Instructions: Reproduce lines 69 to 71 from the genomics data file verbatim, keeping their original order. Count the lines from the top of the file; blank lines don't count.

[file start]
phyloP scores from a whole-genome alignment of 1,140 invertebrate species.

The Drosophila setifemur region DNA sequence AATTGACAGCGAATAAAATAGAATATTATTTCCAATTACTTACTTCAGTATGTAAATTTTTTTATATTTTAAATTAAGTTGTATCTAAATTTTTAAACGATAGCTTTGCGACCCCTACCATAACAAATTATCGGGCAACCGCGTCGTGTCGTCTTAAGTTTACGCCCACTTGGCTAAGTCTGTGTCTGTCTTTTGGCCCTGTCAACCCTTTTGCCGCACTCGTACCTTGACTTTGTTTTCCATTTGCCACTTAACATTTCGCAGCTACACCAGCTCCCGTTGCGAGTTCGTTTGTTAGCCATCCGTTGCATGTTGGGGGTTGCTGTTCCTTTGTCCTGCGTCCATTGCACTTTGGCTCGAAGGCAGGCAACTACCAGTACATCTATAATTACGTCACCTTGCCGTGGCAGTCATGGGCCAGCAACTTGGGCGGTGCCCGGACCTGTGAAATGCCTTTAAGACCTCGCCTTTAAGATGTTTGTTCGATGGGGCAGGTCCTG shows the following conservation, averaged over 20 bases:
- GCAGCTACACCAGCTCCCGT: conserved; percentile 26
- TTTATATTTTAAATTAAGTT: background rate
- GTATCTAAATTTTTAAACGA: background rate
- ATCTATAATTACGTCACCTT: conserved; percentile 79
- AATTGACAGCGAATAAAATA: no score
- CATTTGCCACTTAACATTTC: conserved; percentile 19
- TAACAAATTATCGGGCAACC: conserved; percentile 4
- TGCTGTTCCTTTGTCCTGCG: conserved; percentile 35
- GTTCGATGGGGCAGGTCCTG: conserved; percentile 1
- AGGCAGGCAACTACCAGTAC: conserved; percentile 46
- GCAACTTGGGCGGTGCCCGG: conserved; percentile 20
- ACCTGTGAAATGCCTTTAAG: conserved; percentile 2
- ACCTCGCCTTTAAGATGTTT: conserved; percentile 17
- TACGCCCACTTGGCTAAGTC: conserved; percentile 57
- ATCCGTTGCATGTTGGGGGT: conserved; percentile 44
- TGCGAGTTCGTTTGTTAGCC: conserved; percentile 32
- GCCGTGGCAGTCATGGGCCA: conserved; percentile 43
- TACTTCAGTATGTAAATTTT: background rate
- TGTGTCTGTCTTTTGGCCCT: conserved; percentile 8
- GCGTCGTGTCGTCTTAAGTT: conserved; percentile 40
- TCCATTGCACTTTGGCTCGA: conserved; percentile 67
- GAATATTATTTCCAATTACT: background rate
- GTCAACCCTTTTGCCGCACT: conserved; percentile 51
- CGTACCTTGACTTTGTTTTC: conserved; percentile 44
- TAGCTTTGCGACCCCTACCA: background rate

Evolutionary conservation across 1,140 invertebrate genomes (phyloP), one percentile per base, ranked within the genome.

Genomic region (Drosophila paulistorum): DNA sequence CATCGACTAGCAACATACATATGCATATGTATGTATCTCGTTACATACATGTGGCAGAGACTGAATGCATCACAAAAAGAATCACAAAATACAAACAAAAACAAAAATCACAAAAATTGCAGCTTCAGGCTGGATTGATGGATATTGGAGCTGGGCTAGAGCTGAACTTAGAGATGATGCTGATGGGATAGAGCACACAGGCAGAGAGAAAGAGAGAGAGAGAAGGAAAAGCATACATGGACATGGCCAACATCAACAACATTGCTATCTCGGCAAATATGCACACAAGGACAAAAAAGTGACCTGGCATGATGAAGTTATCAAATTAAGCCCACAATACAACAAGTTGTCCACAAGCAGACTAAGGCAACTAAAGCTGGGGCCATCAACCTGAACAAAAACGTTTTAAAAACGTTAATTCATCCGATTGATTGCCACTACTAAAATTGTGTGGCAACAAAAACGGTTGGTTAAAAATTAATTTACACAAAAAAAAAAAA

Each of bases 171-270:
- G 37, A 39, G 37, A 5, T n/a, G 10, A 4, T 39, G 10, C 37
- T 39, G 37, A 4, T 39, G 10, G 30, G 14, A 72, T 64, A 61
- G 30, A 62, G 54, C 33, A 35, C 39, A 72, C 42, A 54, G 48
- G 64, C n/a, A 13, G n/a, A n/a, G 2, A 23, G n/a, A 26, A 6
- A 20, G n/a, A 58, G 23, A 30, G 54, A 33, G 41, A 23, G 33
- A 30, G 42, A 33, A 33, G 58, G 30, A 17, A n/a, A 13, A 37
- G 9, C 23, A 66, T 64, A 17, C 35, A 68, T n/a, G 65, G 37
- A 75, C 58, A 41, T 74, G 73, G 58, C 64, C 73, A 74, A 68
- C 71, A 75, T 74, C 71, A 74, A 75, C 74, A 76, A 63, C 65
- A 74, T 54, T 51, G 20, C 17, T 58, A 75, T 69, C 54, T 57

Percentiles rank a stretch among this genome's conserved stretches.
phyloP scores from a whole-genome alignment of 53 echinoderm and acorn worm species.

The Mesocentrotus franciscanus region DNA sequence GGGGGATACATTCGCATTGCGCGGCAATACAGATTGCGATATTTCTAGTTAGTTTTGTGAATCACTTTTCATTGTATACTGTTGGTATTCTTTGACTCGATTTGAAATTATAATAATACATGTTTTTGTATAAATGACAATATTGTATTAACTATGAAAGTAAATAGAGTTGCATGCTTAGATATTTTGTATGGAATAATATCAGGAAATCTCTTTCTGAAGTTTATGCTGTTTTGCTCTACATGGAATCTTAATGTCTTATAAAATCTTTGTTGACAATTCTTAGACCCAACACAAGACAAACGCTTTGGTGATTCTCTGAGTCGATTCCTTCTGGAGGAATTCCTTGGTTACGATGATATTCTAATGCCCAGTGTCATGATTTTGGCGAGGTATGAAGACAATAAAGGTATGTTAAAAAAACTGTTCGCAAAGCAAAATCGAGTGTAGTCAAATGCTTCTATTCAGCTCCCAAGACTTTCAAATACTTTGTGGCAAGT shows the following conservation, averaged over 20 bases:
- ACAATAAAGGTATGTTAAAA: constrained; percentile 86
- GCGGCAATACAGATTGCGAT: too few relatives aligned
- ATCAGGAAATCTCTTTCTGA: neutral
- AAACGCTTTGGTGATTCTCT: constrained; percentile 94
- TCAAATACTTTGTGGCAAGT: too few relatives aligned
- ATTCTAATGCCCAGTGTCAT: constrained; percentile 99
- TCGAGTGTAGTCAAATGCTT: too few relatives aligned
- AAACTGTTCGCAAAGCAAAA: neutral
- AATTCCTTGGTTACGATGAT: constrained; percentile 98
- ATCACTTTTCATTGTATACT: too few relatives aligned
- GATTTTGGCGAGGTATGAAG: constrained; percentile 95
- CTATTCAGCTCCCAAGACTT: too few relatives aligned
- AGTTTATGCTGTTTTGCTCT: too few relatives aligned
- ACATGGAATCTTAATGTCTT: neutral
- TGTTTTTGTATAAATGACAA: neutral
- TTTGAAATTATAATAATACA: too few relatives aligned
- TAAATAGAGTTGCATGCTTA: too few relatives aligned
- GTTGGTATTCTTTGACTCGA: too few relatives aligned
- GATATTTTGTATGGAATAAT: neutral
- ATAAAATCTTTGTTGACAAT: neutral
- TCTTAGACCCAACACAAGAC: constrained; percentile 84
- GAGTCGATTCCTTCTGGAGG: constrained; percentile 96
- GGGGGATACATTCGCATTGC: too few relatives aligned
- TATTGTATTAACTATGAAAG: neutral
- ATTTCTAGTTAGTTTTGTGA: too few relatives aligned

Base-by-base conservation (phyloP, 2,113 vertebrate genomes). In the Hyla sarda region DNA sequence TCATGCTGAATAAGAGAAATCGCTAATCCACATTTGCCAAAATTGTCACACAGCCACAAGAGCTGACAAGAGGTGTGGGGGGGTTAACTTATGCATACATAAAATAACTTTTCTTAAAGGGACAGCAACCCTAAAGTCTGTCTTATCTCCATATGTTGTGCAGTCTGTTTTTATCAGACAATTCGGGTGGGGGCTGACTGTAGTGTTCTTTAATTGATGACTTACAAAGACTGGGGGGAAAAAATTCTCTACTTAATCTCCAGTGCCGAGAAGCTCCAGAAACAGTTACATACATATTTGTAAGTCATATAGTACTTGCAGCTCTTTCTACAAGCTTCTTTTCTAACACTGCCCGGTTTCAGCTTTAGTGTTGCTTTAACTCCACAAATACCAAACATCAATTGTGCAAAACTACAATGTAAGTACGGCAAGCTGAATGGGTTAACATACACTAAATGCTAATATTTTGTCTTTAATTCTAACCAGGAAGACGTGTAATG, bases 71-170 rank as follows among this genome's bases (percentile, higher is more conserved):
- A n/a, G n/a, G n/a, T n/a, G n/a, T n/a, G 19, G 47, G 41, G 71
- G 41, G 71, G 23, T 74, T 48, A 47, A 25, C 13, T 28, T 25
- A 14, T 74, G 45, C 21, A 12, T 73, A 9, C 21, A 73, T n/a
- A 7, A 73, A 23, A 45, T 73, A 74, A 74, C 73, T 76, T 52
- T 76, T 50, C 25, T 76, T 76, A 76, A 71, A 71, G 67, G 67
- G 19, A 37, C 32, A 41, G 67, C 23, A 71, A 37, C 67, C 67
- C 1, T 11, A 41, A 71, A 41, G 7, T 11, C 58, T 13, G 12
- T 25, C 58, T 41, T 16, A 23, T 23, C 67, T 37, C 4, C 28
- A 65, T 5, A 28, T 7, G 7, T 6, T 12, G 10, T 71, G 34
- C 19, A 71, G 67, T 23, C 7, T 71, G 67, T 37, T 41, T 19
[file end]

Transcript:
Base-by-base conservation (phyloP, 2,113 vertebrate genomes). In the Hyla sarda region DNA sequence TCATGCTGAATAAGAGAAATCGCTAATCCACATTTGCCAAAATTGTCACACAGCCACAAGAGCTGACAAGAGGTGTGGGGGGGTTAACTTATGCATACATAAAATAACTTTTCTTAAAGGGACAGCAACCCTAAAGTCTGTCTTATCTCCATATGTTGTGCAGTCTGTTTTTATCAGACAATTCGGGTGGGGGCTGACTGTAGTGTTCTTTAATTGATGACTTACAAAGACTGGGGGGAAAAAATTCTCTACTTAATCTCCAGTGCCGAGAAGCTCCAGAAACAGTTACATACATATTTGTAAGTCATATAGTACTTGCAGCTCTTTCTACAAGCTTCTTTTCTAACACTGCCCGGTTTCAGCTTTAGTGTTGCTTTAACTCCACAAATACCAAACATCAATTGTGCAAAACTACAATGTAAGTACGGCAAGCTGAATGGGTTAACATACACTAAATGCTAATATTTTGTCTTTAATTCTAACCAGGAAGACGTGTAATG, bases 71-170 rank as follows among this genome's bases (percentile, higher is more conserved):
- A n/a, G n/a, G n/a, T n/a, G n/a, T n/a, G 19, G 47, G 41, G 71
- G 41, G 71, G 23, T 74, T 48, A 47, A 25, C 13, T 28, T 25